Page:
forget to wear a little green today, and this was seen at a local bar:
"Special Today Only! Buy one beer for the price of two, and receive a
second beer absolutely free!" Some numbers are deceiving, others pretty
straightforward. Mortgage banks are focused on mortgages, but bigger banks have
other lending channels. For example, SNL Financial reports the top 5 depositories in auto loans
as of Q4 2013, in billions, are Ally Financial ($52b in auto loans),
Wells Fargo ($51b), JPMorgan Chase ($42b), Capital One ($32b) and Bank of
America ($30b). This group alone represents about 58% of the $353 billion
in aggregate auto loans at banks and thrifts at the end of 2013.
I'm not there yet, but CNN reports that 33% of people 65-69 years old are in the workforce vs. 22% in 1990. In the Venn diagram of life, young people just ain't buying homes like their predecessors.
Formerly known as "Gen Y" (or "generation whine" to some), this age
group lies somewhere in birth range from the early '80s to early '00s,
placing some of them in the ready-to-stop-renting-time-to-start-buying
category. This is the generation blamed most in recent times for not
"behaving rationally," which really makes "housing experts" nervous.
However, Housing Wire writer
Kerri Ann Panchuk, sees the overall lackluster demand not in this age
group, but those well into their 30's who haven't stepped up to the
plate. She writes, "For years now, everyone has been blaming the
Millennials for stalling the housing recovery because of their
reluctance or inability to purchase a home, but it may be the cohort
right before them - the generational cuspers, or those born from 1978 to
1982 - who started this trend. This age group now has the lowest
homeownership rate in decades. They're best defined as not quite Gen-X,
not really Millennials, but stuck somewhere in between. Back in 2012,
this same group had a 47.9% homeownership rate, which is 6.5 percentage
points lower than what those five years older had achieved at the same
point." Is it safe to assume those most caught in a <insert option ARM, 100% financed>
in '07 fell into this generational definition, and now have a different
view of what "home ownership" means? Does this generation identify more
with the "occupy Wall St" movement, than it does with The Cosby family?
I don't know, but this conversation is nothing new. Almost a hundred
years ago they asked the question: 'How 'ya gonna keep 'em down on the
farm, after they've seen Paree?'
Eminent, imminent, what's the diff? Both seem to be still alive when it comes to domain, and from Washington State, Aaron C. contributes, "I'm not an English major, but they oddly refer to it as 'Imminent Domain' which made me laugh."
Uh oh - are we running out of steam? Clear Capital
released its February 2014 home price trends a couple weeks ago, and
apparently it is more current than both CoreLogic and Case-Shiller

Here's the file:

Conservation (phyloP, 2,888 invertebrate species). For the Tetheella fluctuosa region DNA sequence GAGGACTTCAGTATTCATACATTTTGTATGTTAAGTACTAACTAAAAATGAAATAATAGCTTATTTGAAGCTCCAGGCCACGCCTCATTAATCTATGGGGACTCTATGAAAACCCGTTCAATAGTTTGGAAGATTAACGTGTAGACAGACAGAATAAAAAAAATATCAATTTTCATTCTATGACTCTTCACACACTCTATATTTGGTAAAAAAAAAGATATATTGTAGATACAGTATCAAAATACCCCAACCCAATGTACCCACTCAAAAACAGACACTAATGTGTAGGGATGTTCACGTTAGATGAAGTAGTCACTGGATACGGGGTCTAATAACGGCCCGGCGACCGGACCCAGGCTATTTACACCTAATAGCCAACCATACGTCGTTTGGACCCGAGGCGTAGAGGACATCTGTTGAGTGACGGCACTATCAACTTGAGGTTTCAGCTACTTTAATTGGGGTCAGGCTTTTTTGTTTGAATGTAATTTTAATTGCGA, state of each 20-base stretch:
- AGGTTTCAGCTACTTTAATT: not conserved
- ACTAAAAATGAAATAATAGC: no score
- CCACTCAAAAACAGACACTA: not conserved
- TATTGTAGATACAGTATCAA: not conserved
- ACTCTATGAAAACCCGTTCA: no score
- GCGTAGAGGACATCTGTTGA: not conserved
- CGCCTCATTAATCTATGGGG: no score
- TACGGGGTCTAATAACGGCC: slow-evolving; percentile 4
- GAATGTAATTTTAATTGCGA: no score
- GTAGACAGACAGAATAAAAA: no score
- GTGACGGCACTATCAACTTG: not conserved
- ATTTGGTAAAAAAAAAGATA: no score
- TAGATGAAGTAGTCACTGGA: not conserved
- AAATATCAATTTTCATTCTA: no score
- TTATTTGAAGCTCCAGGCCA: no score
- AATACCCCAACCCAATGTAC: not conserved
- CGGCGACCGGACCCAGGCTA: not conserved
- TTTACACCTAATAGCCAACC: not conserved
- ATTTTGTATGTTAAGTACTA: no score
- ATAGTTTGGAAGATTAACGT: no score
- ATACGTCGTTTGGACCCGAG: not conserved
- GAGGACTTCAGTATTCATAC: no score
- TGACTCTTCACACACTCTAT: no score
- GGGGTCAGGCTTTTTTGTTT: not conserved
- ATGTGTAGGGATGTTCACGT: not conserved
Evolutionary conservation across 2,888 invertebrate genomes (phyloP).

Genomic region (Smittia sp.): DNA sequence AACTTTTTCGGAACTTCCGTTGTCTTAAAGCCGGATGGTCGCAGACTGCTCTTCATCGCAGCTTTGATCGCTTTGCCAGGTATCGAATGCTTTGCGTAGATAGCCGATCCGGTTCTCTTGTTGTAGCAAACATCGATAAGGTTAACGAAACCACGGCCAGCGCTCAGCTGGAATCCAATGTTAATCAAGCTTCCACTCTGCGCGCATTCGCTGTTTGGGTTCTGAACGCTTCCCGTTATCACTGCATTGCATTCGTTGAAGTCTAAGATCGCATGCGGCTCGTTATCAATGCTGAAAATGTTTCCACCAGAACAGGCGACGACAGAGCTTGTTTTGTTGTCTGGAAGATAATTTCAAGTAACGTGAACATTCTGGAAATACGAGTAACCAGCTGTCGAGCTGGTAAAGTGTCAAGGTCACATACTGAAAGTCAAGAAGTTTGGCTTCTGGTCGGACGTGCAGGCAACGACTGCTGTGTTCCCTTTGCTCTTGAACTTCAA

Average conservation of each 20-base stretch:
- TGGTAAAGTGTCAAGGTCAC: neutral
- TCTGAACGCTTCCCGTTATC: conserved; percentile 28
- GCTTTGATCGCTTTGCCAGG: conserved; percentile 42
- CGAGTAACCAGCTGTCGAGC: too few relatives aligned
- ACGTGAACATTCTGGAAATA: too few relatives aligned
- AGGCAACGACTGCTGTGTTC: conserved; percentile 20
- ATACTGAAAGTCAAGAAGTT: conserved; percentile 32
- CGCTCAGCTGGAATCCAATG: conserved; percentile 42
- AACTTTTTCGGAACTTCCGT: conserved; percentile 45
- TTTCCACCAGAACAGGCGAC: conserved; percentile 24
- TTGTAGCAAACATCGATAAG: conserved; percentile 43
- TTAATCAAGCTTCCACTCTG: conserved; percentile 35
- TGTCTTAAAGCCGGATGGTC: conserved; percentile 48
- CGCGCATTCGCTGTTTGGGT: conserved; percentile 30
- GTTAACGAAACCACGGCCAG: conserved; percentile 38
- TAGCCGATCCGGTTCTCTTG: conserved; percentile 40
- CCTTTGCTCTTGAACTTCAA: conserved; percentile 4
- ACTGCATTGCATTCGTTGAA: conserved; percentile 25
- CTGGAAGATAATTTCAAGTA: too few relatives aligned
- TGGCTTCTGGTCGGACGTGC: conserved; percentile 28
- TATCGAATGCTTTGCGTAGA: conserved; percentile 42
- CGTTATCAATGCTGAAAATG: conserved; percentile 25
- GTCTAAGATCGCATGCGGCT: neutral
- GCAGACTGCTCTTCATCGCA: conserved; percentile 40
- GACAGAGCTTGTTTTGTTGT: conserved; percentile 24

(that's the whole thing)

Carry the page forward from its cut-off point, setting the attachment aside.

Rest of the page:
numbers. This month Clear Capital reported on the first drop in quarterly gains since 2010.
banks have long played an important role in the U.S. economy, providing
loans and other financial services to households and small businesses
within their local markets. These banks have many unique challenges in
the lending industry. One of those challenges include how to offer "big
bank services" and compete in local economies of scale while maintaining
the advantages of being a true local bank. Many lose their way (see:
Tarp Auctions 19-23), but more stay within themselves and continue to
concentrate on profitable business channels, market share, and customer
service. Even with concentrating on all the things community banks get
right, volumes last year were down. Ken McCarthy and Marshall Schraibman
write in SNL Financials eBulletin, that loan growth is still a tough find for community bankers. They write, "Last
year was relatively slow in terms of loan growth for community banks
around the country, and many small financial institutions seem to be
guiding somewhat conservatively for 2014 as well...median fourth-quarter
2013 loan growth among commercial banks with less than $10 billion in
assets, when compared with the previous quarter, came in at 1.48%
nationwide. Compared with a year earlier, median growth nearly reached
4%." According to the article, generally weak demand resulted in
slow growth in every region of the country during the fourth quarter of
last year, with signs of no improvements heading into 2014. The
Mid-Atlantic region (for banks under $10B in assets), along with New
England, showed approximately 2% growth Q3-to-Q4, while the Southeast
lagged far behind, showing .68% growth.
The National Reverse Mortgage Lender's Association has announced the agenda
for its Northeast Regional Meeting, to be held March 18 - 19 in New
York, N.Y. The meeting, dubbed "New HECM, New York," will focus on
improvements to the Home Equity Conversion Mortgage, or HECM, and
highlight its use as a key financial planning tool for retirees. In July
2013, the U.S. Department of Housing and Urban Development (HUD) was
authorized by Congress to establish additional requirements to improve